Leveraging Remote Work Experience when Applying for Jobs

Once COVID-19 caused a nationwide lockdown, remote work became almost everyone’s method of operation. Around 88% of companies shifted to remote work during the pandemic, and most are continuing this model now. However, working remotely is not a trend that was made popular by a pandemic; the amount of people working from home has increased by 159% over the course of 15 years.  

According to Flexjobs, remote work has increased by 159% over the course of the last 15 years.

The Digital Corps is one of the 88% of organizations that shifted to remote work during the pandemic. Our students are preparing for life after college, which leaves a lot of them wondering what the working landscape will look like in a few years. Organizations will struggle to bounce back after COVID-19, so more jobs may be permanently remote in the future. 

According to remoters.net, a platform with resources and advice for remote professionals, companies have already identified the attractiveness of remote work when looking to hire hard to fill roles. Remote work is being used as a perk to attract applicants for “location independent” positions, which gives them a bigger, more diverse pool of people to choose from. This kind of future will make the job market more competitive for young people entering the workforce in the next couple of years. 

But don’t fret! Here are three ways you can leverage your remote work experience in job applications. 

Being self-sufficient 

A great skill to have when applying for jobs is self-sufficiency. When working remotely, it can be difficult to find solutions when you are used to a team or collaborative in-person environment. Development Specialist Clayton Mercer spent his summer working remotely as a Full-Stack Software Engineering Intern for LifeOmic. He had to learn how to rely on himself more than others to get work done, especially when navigating tasks that were unfamiliar.

“[Working from home] allowed me to focus and grow as a developer because someone wasn’t right there next to me for question asking,” says Mercer. “I had to figure things out for myself.” 

Being able to solve problems on your own without someone guiding you throughout the whole process is a great skill to leverage when applying for jobs. One of our Corps values here at the Digital Corps is finding self-motivated students. We constantly look for students who are passionate, go beyond the minimum requirements, and find solutions on their own. Developing these skills through remote work will be enticing to employers who value self-motivation and self-sufficiency.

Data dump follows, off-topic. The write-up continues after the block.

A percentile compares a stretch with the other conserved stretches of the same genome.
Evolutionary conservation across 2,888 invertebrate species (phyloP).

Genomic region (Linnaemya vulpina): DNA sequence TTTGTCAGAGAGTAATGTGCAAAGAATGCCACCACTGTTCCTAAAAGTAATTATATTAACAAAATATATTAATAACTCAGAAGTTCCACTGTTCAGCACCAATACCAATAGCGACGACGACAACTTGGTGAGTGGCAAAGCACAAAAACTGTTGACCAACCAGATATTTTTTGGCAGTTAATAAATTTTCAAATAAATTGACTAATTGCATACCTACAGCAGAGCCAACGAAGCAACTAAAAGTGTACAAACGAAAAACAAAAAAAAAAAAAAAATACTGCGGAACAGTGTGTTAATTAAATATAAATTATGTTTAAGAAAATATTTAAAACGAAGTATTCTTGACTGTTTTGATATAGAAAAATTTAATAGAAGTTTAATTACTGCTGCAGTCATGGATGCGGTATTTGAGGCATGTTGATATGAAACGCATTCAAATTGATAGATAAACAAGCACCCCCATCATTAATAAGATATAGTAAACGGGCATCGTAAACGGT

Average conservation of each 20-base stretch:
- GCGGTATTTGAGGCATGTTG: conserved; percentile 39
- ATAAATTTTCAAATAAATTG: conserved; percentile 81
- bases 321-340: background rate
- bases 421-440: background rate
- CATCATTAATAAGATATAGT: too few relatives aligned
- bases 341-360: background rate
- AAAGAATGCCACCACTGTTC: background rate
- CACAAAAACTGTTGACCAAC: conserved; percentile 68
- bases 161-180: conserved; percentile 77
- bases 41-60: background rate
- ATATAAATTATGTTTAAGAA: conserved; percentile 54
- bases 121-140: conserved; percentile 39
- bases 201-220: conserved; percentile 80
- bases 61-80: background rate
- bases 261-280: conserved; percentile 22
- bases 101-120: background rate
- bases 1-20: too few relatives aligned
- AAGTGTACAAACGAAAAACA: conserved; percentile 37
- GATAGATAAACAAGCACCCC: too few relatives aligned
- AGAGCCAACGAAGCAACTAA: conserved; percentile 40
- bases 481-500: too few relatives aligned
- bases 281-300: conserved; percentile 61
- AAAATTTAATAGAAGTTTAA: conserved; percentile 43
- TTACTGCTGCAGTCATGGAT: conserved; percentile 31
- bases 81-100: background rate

Utilizing new technology 

Software and applications like Slack and Basecamp are routine for Digital Corps employees, but when COVID-19 struck, it was apparent that we needed new programs to maintain better connections amongst employees. Staff introduced Miro and InOutBoard to our students at the start of the Fall 2020 school year to foster remote brainstorming and aid in communication. 

Video Team Master Brittany Jones is a fan of both InOutBoard and Zoom, saying that using both makes it easier for her to maintain communication with her coworkers.

“I really like using Zoom,” says Jones. “The grid view, chat boxes, and breakout room features are very helpful to keep communication effective. I also love how everyone at the Corps always has their cameras on. It’s nice to see faces!” 

Being able to adapt to new technology quickly is a great skill to have when applying for jobs. Experience with different software like these will give you an advantage within an application pool, especially when applying for remote positions. 

Bettering communication skills 

Working in a fast-paced, creative environment requires solid communication skills to ensure every part of a project is completed, especially when working on multiple projects at once. Without face-to-face communication in an office, some tasks are more likely to slip through the cracks. Being able to virtually communicate to everyone within an organization is an impressive skill to share with future employers because it shows that you are keeping up with all your tasks and can maintain collaboration through a computer screen. Not everyone can do that, and excellent communication is certainly a commonly sought-after trait. 
To ensure consistent communication at the Digital Corps, we make sure to take clear notes during meetings and hold our meetings through video platforms, so we can mimic the face-to-face interaction we are missing. Being together virtually, on top of asking questions and providing thorough feedback on all deliverables, is the best way for us to ensure all our work is getting done. 

Remote work is easier for some than it is for others. Clayton is one of those workers who does well on his own. 

“I find myself extremely productive at home. I had to improve my 
self-motivation and improve my focus by myself,” says Clayton. 
“I’m much more driven now.” 

Even if your remote work experience is limited there are still practical skills you developed that you could use to leverage yourself against competitors when job searching. It does not matter if you are looking for an in-office position or a remote one; being self-sufficient, utilizing different technologies and bettering your communication skills are just three of the many ways that remote work gives you an advantage. 

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